Asia and the Global Energy EconomyMaria van der HoevenExecutive DirectorInternational Energy Agency22 October, Singapore  ...
Oil Medium Term Outlook                    A more comfortable market ahead?                    Spare capacity increase, bu...
Changing oil trade patterns                             A new global crude trade map                                      ...
Increasing need for cooperation during oil supplydisruptions                                 70                           ...
A growing role for natural gas                                        LNG liquefaction capacity         Note: LNG capacity...
Developing a natural gas trading hub in Asia  Asia is the second largest gas consuming region  But there is no trading h...
Gas and renewables need to dominate ASEANelectricity                      Fuel mix in ASEAN electricity in the ETP 2012 2D...
The ASEAN power sector is key to climate goals                         Sectoral contributions to achieve a 2 degree scenar...
Multiple outcome benefits of Energy Efficiency  Sector-wide                             Health                            ...
Medium Term Trends in Renewable Energy  As a portfolio of renewable technologies matures, global   renewable power genera...
Smart grid benefits exceed costs by a factor ofbetween 1.5 and 4.5  ... but direct benefits of investment in one sector ma...
Conclusions   •Slowing economic growth and geopolitical uncertainties create a “new   reality of risk”.   •But there are b...
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Maria van der Hoeven's speech at Singapore International Energy Week

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The inspiring Opening Keynote address by Maria van der Hoeven, Executive Director of the International Energy Agency.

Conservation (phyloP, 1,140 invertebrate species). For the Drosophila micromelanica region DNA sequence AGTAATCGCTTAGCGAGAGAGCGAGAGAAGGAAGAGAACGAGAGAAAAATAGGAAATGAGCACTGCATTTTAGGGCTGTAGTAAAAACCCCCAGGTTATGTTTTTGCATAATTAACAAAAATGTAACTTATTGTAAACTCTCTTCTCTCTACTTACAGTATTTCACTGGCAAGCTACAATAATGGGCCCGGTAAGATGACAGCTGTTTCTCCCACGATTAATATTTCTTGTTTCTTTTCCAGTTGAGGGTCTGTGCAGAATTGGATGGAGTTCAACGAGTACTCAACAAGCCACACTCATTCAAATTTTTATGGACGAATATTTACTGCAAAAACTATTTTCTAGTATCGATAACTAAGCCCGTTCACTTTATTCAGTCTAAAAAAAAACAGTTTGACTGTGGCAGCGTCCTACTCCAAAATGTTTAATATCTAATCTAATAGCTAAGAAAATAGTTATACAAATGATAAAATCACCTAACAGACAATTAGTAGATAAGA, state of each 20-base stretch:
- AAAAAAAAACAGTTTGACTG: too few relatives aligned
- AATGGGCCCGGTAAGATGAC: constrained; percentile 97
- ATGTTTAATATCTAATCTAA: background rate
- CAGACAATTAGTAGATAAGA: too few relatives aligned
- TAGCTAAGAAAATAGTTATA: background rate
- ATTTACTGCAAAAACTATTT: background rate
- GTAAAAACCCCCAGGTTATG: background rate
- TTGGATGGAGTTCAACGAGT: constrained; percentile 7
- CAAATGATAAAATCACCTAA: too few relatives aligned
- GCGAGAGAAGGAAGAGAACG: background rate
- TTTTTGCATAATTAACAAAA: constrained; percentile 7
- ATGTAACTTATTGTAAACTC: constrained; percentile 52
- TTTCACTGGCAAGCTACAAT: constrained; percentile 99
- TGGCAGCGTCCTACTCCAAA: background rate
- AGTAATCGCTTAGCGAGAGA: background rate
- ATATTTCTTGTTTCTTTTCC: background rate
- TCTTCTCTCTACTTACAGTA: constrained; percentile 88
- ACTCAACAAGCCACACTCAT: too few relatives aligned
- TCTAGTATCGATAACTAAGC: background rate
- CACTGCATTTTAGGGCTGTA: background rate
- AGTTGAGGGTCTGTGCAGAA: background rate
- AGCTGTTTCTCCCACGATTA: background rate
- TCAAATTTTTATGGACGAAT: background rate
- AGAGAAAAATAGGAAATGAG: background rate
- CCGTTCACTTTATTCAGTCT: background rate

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Maria van der Hoeven's speech at Singapore International Energy Week

  1. 1. Asia and the Global Energy EconomyMaria van der HoevenExecutive DirectorInternational Energy Agency22 October, Singapore © OECD/IEA 2010
  2. 2. Oil Medium Term Outlook A more comfortable market ahead? Spare capacity increase, but geopolitical risk remain high  Lower demand growth and more robust supply picture make for more comfortable balance  Economic outlook remains uncertain  OPEC spare capacity rebuilds after years of low levels  Increased above-ground risks  Technological advances are far reaching© OECD/IEA - 2012 © OECD/IEA 2010
  3. 3. Changing oil trade patterns A new global crude trade map Crude Exports in 2017 and Growth in 2011-17 for Key Trade Routes* (million barrels per day) * Excludes Intra-Regional Trade 0.1 (-0.2) OECD 3.3 Europe (-1.1) OECD 3.0 1.1 (+0.6) Pacific North America (+0.9) 1.3 0.7 4.6 (-0.6) (+0.3) (-0.4) China 0.6 (-1.3) 2.5 Other Asia 1.9 (-0.2) 1.2 (+0.7) -0.3 1.5 5.6 1.7 (+0.7) (+0.3) (-1) 0.2 (+0.2) 0.6 Red number in brackets denotes growth in period 2011-17 (+0.2) -North American crude import requirements plummet as regional supply rises -Rising Middle East demand curtails export availability -‘East of Suez’ accounts for an ever growing share of global crude trade© OECD/IEA - 2012 © OECD/IEA 2010